Writing your perfect CV takes a lot of time and effort but employers generally only spend 5-7 seconds going through each one. Just a couple of easily-corrected errors could see your CV discounted immediately, regardless of your suitability for the role.
MSI don’t want to see your hard work go to waste, so we’ve put together this guide to the errors MSI most commonly see in agency nurse CVs and how to fix them.
Making it difficult to read
The general rule of thumb is to keep your CV concise, consistent and clear.
Your CV should be no more than 1-2 sides of A4. Don’t include any irrelevant information – you don’t need to include your hobbies, any unrelated (non-healthcare) work experience or any irrelevant personal information.
Long paragraphs should be avoided and information should be broken up using headings and bullet points, to make it easy to read quickly. Keep the way you format heading and sub-headings consistent throughout your CV.
Not making the most of your work experience
Your employment experience should be listed in reverse-chronological order, starting with your most recent experience.
As well as the dates and times of each role, you should include some relevant detail on your work there. But avoid simply listing everything in your job description. Instead, employers will be most interested in what skills or attributes you used or improved during your time working in that role, as well as any job specific training or qualifications you gained. Using action words can help you focus on your successes, but avoid using clichéd phrases that make your CV sound like everyone else’s.
Make sure you cover any employment gaps, eg for training or parental leave. You don’t need to go into details, just a quick line will do.
If you have done previous stints of agency nursing, you do not need to list every single shift you covered. Instead list the name or your agency as your employer and the overall dates you worked. You can include longer-term contract positions separately, but label these as successfully completed contract roles.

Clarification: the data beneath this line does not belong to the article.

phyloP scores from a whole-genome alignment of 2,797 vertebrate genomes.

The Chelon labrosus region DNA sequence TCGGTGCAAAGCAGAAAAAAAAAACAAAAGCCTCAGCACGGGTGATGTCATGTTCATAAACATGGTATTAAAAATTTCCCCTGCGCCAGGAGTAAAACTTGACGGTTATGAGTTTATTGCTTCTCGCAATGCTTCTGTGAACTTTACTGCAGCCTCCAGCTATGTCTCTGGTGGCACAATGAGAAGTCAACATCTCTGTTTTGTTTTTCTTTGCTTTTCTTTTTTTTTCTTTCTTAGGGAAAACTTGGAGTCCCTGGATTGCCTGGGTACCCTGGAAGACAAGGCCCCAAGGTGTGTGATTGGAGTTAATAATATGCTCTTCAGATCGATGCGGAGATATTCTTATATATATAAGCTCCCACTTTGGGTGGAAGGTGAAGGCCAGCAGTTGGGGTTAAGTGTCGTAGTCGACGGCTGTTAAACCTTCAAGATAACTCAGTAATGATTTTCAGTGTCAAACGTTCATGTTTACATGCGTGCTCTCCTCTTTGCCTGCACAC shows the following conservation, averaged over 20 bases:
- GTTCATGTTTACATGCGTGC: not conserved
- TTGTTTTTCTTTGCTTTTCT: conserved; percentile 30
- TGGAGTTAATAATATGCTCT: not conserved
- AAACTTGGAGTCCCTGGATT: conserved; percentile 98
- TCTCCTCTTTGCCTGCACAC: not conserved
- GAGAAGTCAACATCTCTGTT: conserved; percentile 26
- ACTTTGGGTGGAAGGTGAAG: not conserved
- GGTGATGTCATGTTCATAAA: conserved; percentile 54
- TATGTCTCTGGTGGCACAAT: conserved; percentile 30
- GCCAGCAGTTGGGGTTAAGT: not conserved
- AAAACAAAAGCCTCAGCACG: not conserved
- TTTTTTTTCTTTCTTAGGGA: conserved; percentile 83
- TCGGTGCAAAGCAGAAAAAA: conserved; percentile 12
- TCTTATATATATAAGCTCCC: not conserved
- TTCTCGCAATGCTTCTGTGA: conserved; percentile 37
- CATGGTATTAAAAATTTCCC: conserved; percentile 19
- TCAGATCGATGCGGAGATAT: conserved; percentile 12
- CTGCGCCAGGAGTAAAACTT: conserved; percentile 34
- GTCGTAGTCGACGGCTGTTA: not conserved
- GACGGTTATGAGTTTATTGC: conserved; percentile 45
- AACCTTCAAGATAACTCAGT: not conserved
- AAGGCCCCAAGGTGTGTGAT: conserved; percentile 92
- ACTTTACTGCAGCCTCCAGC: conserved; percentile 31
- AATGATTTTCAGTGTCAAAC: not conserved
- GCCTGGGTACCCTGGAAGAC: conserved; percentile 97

Not including a professional summary
Another mistake we often see our agency nurses make in their CVs is not including a professional summary at the start of their CV.
This is simply a short paragraph that introduces yourself to employers and ‘sells’ the key abilities you can offer them. You could include your personal qualities and strengths, a quick summary of your career history and experience, any areas you are particularly proficient in or passionate about and your career goals for the future.
The idea is to make an employer eager to read the rest of your CV.
This article on monster.com has some great advice on writing a professional summary for nurses, as well as some examples.
Not double-checking the details
Everyone knows it is vital to make sure there aren’t any spelling or grammar errors on your CV. Reading it out load is one of the best ways to proof your CV, or ask a friend or colleague to go through it for you.
Some other areas to double-check before you finish include making sure you use a professional email address, not something like firstname.lastname@example.org, and make sure that the information included on any professional social media profiles (eg LinkedIn) does not contradict the information on your CV.
Don’t forget to include additional skills, qualifications, training, professional memberships, but only if they are relevant and of interest to an employer.
Tool to check for spelling mistakes: www.jspell.com
Tool to check for grammar mistakes: www.grammarcheck.net
Reed.co.uk - Common grammar mistakes to avoid on your CV
The RCN has sample nurse CVs and tips available on their website: www.rcn.org.uk/professional-development/your-career/cv-writing and if you’re a member, they have a careers team who will look at your CV for you.
Nurses.co.uk What skills should I list on my nursing CV?
And finally, ask your MSI consultant for help. We’re happy to check your CV over or offer any advice.